European newspapers on the presidential election in France: ‘This is only the start, but at least there is now reason to hope’

8 May 2017 – VoxEurop

The European press greet with relief the election of the pro-European 39-year old Emmanuel Macron, and above all, the defeat of his opponent, far-right anti-EU Marine Le Pen.

Now an enormous task awaits the youngest president of France: reform a divided and seemingly unreformable country.

“The clear victory of Macron is an enormous relief for France. The catastrophe threatened by the potential election of an aggressive and demagogic populist has passed”, writes Die Tageszeitung, for whom –


faith and hope have won against pessimism and a widespread spirit of defeat. It's an encouraging sign for democracy and and the good judgment of the electorate. The result of this election is a relief for all of Europe. […] A victory for the Front National in France would have stood as a beacon for the far-right in many other countries on the continent and would have dealt a fatal blow to the EU.

“In the last battle, democracy has won. Shocked, divided, bruised by an intolerant party that was credited up to 42 percent of intended votes during its campaign, France has said no to xenophobia – even if it remains strong, threatening and active”, says Laurent Joffrin, Libération editor, adding that –


in the end, a certain idea of freedom has won out. With this vote it has been shown that the rise of national-populism is not inevitable. And the final paradox of this unprecedented election is that a nation considered old, nostalgic, ever more closed off and resentful, has elected a 39 year old man without a political past, in love with Europe and the open sea.

"A democratic revolt against a failed democracy is possible – this is what the victory of Macron shows. It's good news for a Europe confronted with a wave of nationalism and populism”, writes Marek Beylin. The columnist stresses how –


after Brexit, after Trump, Orbán in Hungary and Kaczyński in Poland, and the growing number of similar groups in the EU, it has seemed impossible to stop the defeat of democracy and a united, peaceful Europe. The far-right in particular has powerful allies — the presidents of Russia and the United States. […] In Europe's most important battle of the 21st century, the French have given proof of an unexpected vitality. […] The choice of the French electorate does not make Macron the victor in this battle. This is only the start, but at least there is now reason to hope

Madrid daily's unsigned editorial starts by affirming that “Emmanuel Macron has obtained a more authoritative win than predicted in the presidential election. His path to victory is an unprecedented result that will be analysed by historians for years to come”. Nevertheless the paper is keeping its eye on Macron:


the challenges that await Macron from here on in are enormous. His most important task is to rescue his compatriots from the malaise that has gripped them. He has to show that his project for reform can dynamise the national economy, and liberate it from the stagnation that has seen it falter in front of Germany and left it at the mercy of extremist, demagogic slogans.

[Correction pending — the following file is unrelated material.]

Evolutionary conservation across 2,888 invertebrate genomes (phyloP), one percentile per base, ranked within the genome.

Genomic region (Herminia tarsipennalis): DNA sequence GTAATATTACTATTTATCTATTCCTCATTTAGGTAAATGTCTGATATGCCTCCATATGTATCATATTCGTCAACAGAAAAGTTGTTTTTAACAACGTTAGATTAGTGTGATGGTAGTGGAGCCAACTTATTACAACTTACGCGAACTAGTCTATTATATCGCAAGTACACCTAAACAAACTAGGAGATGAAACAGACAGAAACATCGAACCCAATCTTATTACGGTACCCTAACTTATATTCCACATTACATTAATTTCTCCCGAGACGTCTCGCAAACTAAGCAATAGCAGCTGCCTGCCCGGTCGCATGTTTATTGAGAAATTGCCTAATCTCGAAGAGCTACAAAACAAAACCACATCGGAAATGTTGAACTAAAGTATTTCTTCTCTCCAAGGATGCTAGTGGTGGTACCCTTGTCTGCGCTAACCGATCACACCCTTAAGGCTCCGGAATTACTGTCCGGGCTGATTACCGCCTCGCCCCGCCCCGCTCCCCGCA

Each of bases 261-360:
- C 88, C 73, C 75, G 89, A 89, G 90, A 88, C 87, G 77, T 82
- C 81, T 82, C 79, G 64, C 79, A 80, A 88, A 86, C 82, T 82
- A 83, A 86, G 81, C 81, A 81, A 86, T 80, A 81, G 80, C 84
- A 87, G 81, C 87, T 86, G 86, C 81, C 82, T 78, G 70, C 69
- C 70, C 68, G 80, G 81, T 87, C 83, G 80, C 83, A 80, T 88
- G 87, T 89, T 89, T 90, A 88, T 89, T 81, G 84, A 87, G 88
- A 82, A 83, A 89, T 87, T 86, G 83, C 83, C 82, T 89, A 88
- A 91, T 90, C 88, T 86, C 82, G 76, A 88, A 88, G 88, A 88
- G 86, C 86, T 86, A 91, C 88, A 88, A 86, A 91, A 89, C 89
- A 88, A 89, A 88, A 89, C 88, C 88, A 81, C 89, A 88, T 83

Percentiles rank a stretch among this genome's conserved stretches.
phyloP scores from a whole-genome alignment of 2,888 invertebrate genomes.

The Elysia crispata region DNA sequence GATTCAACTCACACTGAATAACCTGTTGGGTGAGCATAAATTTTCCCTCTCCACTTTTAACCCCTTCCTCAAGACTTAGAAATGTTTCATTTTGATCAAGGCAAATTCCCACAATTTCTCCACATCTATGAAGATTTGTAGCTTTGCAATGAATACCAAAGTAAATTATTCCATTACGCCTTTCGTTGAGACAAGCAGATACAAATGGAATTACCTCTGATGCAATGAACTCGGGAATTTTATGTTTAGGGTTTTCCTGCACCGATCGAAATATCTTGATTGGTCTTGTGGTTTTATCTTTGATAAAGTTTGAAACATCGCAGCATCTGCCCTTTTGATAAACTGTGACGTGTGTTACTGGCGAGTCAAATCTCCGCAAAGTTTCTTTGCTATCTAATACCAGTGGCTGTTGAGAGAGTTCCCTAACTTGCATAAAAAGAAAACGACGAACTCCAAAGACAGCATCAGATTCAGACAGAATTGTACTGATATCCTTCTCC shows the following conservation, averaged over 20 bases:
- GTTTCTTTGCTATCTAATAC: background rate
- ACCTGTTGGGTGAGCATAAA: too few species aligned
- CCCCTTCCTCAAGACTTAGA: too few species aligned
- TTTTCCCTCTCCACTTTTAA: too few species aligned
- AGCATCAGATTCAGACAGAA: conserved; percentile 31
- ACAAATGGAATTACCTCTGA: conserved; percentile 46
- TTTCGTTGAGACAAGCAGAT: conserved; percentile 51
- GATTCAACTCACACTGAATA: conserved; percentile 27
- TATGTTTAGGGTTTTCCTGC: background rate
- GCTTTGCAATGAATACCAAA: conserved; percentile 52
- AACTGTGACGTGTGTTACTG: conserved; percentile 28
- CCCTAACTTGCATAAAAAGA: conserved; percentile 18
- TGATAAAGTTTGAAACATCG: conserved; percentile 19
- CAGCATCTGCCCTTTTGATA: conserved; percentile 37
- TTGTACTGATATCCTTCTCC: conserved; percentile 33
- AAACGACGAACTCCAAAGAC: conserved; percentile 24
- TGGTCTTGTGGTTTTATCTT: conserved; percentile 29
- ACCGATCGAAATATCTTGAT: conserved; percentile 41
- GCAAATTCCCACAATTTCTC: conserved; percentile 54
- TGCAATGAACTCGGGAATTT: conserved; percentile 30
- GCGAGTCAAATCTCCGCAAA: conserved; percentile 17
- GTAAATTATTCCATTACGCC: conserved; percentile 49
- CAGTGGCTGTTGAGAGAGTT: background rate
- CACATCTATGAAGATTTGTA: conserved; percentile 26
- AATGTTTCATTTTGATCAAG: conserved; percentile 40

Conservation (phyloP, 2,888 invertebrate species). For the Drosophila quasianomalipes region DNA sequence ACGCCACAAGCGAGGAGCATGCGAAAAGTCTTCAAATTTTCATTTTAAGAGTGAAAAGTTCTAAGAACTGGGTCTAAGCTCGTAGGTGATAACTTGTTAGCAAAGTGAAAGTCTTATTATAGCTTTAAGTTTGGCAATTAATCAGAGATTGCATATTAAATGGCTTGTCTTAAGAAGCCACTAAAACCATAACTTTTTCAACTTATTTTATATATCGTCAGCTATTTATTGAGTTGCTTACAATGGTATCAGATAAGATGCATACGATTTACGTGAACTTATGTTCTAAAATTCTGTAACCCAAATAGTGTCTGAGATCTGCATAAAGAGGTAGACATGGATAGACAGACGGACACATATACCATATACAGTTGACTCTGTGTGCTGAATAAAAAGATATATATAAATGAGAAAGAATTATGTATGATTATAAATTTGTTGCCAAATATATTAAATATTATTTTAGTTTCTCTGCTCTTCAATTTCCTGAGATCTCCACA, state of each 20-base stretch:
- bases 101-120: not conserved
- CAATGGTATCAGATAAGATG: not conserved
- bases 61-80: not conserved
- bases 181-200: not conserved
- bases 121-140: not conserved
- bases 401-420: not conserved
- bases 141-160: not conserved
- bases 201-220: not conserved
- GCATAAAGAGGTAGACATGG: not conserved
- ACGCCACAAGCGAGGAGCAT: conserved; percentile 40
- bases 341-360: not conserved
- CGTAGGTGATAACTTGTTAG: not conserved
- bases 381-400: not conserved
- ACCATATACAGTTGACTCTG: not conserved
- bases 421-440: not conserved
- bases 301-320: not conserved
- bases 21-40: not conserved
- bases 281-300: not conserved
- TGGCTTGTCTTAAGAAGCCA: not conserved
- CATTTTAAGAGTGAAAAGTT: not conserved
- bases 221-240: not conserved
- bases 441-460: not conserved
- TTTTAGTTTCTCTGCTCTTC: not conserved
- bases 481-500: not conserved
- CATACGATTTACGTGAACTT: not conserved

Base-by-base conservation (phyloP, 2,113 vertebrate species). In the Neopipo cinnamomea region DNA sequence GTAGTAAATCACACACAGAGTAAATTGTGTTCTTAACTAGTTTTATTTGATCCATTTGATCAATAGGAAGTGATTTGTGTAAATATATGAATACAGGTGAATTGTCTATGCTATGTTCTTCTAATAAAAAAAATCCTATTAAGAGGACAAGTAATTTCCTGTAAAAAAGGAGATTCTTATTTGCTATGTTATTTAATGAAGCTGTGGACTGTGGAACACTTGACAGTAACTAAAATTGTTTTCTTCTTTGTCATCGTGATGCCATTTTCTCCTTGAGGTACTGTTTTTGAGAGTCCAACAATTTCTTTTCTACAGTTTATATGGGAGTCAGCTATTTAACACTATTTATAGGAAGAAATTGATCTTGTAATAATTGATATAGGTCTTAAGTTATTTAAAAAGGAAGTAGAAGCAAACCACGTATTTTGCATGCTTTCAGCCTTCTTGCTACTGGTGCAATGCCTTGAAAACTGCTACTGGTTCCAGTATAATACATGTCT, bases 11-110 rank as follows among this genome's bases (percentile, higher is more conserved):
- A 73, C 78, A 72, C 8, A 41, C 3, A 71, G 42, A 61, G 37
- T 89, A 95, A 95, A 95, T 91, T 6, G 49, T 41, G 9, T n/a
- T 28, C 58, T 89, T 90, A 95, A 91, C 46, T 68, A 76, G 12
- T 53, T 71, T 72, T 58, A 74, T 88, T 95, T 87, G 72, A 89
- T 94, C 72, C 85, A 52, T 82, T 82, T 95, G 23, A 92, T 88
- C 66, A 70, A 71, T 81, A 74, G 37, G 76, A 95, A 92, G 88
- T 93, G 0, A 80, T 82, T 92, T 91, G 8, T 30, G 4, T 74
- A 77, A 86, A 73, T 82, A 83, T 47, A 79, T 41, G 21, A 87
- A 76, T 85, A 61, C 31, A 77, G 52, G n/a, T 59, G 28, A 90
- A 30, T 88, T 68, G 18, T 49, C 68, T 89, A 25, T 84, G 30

Like someone who has narrowly escaped a heart attack, Europe can raise a glass and give thanks for the victory of Emmanuel Macron. But the glass is less than half full, and if Europe doesn’t change its ways it will only have postponed the fateful day”, writes Timothy Garton Ash. According to the English political theorist,


The next president of France will be a brilliant product of that country’s elite, with a clear understanding of France’s deep structural problems, some good ideas about how to tackle them, a strong policy team, and a deep commitment to the European Union. When a centrist pro-European government has been formed in Berlin after the German election this autumn, there is a chance for these two nations to lead a consolidatory reform of the EU. Savour those drops of champagne while you can, because you’ve already drained the glass. Now for the sobering triple espresso of reality. […] So this is only a reprieve. Everything remains to be done. And Europe is still drinking in the last chance saloon.

“The large majority for Emmanuel Macron is a yes to openness, a yes to Europe and a clear rejection of nationalism and xenophobia. In this sense, the choice is a fundamental one”, Politiken's unsigned editorial reads:


It provides much needed hope and breathing space after the staggering victories for populism and autarchy in the United Kingdom and the United States. The victory of Macron is a victory over short-sightedness. […] But nationalism continues to spread within the heart of the Union. It's not fatal, but it's certainly dangerous.

For the director of Le Temps, Stéphane Benoit-Godet –


Emmanuel Macron has achieved a victory that had seemed impossible. Starting from scratch a year ago, the ex-minister made a mockery of the usual party divisions and is now President. It's a fantastic victory of one man against the system. French politics has suffered for decades from many problems, the most evident being its inability to refresh its political personnel. Emmanuel Macron has put an end to this. […] Macron didn't have any chance when he launched his campaign a year ago. Last Autumn everyone still saw his chances as hopeless. In the end, it might be that he's the ideal candidate for a mission long considered impossible: modernising France.

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